With paint colours being chosen, a mover hired, and carpet cleaner booked our move is starting to feel very real. In the meantime I am busy making costumes for Halloween. Not as much of a challenge this year which should mean no late nights. I am looking forward to seeing my two beans running wild from house to house.

Has anyone else out there been watching Pushing Daisies (I am hooked)? One of the characters, Emerson, has an unexpected love for knitting.

Did you notice the knitted file holder and kleenex cozy in the photograph? I wish I had a better head for quotes but this week he said something to the effect that daddy needed some new yarn. I heard it, it made me chuckle, then I promptly forgot the quote and kept the sentiment.

Now where was I? Oh yeah, thousand islands, seaspray...

Saturday, October 13, 2007

Cooked Books

I would like to confess that I have an addiction to cookery books also that I am totally guilty of judging a book by its cover (that's the graphic design nerd in me, some of you might share this compulsion namely). Yesterday I fell in love with Apples For Jam, by Tessa Kiros (jacketed in a matte stock with a varnish over print of some sort of scrolling vine motif—yummy!). It was the title I was first attracted to (she has really great titles for all of her books). I was browsing the recipes at the book store, but ordered it online last night so haven't had the chance to try any of the recipes (though they look very appealing). The whimsical writing is impossible to resist. I am most fond of Tessa's anecdotes about her young daughters and how she wants these recipes to be a fond memory for her kids to enjoy long after she is gone. In it she muses about things like finding apples all over her house with little bites taken out of them (something that happens around here every fall). Also hard to resist is that the chapters are colour coded. For instance the "stripes" chapter includes a recipe for Chocolate Toffee Nut Squares. I will let you know how it turns out. I can't wait till the mail get here!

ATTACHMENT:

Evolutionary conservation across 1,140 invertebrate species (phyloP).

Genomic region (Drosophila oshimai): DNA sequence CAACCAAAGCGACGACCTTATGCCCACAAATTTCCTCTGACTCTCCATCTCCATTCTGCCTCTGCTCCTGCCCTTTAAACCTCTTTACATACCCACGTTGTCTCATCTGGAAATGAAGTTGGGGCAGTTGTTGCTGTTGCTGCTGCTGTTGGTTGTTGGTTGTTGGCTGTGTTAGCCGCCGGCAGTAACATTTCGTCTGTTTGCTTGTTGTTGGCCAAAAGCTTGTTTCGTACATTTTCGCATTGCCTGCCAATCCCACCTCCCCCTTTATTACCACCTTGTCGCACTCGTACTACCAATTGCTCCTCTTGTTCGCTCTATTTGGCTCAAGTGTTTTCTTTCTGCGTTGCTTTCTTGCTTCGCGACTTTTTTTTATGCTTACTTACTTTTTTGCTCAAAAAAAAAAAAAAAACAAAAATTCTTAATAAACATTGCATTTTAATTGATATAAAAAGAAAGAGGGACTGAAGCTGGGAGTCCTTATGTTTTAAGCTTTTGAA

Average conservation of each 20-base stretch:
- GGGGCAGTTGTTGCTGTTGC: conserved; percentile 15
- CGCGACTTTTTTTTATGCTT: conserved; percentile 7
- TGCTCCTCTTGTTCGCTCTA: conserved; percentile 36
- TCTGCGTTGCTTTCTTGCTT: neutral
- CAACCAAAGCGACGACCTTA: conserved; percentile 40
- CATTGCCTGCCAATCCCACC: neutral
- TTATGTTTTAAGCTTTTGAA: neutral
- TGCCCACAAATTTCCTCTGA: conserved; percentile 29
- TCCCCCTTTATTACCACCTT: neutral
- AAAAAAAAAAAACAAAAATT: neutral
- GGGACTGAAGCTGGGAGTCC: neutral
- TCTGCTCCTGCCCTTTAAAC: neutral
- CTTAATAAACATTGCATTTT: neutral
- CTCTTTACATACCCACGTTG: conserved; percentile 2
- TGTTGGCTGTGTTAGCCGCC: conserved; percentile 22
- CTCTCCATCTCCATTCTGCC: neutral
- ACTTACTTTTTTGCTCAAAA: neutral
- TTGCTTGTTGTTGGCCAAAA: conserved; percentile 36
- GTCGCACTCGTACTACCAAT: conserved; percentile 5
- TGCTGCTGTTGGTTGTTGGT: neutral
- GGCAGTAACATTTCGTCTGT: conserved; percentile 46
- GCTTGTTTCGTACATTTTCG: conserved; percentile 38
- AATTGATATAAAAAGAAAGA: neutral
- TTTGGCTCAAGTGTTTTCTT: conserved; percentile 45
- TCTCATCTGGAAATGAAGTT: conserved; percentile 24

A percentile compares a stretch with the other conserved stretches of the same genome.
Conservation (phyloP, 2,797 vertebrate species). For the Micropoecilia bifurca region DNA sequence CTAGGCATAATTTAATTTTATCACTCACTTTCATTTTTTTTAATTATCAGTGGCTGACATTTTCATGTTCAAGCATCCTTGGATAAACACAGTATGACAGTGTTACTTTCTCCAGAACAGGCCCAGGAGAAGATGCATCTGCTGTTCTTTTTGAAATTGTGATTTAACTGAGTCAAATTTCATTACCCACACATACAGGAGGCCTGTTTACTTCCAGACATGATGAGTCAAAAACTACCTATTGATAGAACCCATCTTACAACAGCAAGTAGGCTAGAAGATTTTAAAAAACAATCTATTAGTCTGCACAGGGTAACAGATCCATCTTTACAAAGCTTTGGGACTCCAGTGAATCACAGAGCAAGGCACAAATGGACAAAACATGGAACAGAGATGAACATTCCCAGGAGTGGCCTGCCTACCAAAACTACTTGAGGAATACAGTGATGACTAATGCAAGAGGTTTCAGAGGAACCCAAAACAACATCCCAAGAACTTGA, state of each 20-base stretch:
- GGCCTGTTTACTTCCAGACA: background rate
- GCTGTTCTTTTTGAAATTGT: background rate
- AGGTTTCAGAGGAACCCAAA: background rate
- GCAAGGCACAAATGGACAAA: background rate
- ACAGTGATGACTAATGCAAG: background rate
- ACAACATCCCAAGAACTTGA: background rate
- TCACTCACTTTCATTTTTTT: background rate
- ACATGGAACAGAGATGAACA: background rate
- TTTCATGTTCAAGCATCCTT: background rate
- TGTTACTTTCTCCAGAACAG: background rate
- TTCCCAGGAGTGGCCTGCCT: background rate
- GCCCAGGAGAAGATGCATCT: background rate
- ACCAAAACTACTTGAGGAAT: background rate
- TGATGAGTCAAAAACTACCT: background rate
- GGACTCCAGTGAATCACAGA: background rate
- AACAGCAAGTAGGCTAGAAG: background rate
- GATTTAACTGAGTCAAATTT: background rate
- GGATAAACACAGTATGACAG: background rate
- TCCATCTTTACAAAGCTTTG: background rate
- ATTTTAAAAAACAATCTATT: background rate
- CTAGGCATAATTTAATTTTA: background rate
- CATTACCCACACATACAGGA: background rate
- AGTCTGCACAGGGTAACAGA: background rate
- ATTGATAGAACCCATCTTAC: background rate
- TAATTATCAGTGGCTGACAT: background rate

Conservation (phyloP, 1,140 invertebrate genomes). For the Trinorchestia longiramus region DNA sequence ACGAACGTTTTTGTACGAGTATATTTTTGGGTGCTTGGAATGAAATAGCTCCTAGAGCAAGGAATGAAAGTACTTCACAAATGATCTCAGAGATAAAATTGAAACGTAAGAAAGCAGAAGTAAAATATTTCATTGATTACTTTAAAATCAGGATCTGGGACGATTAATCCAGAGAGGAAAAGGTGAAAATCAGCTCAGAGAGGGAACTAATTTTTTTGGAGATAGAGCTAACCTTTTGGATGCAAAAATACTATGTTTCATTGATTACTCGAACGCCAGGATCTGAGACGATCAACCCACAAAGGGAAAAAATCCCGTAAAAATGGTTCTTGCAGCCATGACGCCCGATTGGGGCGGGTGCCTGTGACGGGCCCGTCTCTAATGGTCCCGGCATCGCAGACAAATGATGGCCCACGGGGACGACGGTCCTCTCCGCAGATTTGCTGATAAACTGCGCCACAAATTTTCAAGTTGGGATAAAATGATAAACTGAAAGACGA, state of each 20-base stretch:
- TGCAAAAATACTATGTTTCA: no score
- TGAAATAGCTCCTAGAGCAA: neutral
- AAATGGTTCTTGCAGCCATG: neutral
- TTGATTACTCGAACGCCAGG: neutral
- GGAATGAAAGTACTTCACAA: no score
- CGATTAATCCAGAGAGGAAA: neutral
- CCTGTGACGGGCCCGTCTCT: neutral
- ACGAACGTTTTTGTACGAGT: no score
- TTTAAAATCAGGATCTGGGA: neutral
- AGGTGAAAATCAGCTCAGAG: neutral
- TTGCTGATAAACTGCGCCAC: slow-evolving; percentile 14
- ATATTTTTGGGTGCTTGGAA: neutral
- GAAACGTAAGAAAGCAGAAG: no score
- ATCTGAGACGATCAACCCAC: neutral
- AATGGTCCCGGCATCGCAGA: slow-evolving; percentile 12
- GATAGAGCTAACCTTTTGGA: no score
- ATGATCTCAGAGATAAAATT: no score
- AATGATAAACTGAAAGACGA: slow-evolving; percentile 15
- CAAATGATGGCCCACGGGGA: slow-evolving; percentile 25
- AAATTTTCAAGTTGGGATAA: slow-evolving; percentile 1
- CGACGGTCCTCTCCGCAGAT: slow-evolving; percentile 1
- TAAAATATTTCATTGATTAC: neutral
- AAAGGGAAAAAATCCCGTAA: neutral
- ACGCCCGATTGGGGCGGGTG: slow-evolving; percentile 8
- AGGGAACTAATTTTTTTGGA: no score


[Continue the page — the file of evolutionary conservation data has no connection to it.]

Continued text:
Friday, October 12, 2007

Snacks anyone?

Pull up a chair and have a bite. Pumpkin bar squares or banana bread? I couldn't resist throwing in the purple cauliflower, purple broccoli and brussel sprouts too. Have a great week-end. P.S. We sold our house! I may actually miss it being so tidy.

*For those of you wanting to try any of these recipes (especially Kaet) I have now included them for you. The spiced pumpkin chocolate-chip squares are from Martha Stewart's Holiday Halloween issue. The banana bread recipe comes from the Bonnie Stern Heart Smart cookbook. I have enjoyed many recipes from it especially the date squares.

Wednesday, October 10, 2007

Virtual(ly) Knitting

In the midst of buying (and selling) houses I forgot to post about my recent invitation to Ravelry (yet one more computer activity that keeps me from any real knitting). I am there as, LifeWith, me and my five little projects. I am enjoying the ease of finding projects on Ravelry and it got me thinking about a possible new past time—virtual knitting. Virtual knitting will involve finding new projects that I will one day knit. As part of this past time I will also drool over things like Alchemy Fibre Designs, because it is fabulous and who doesn't need another scarf?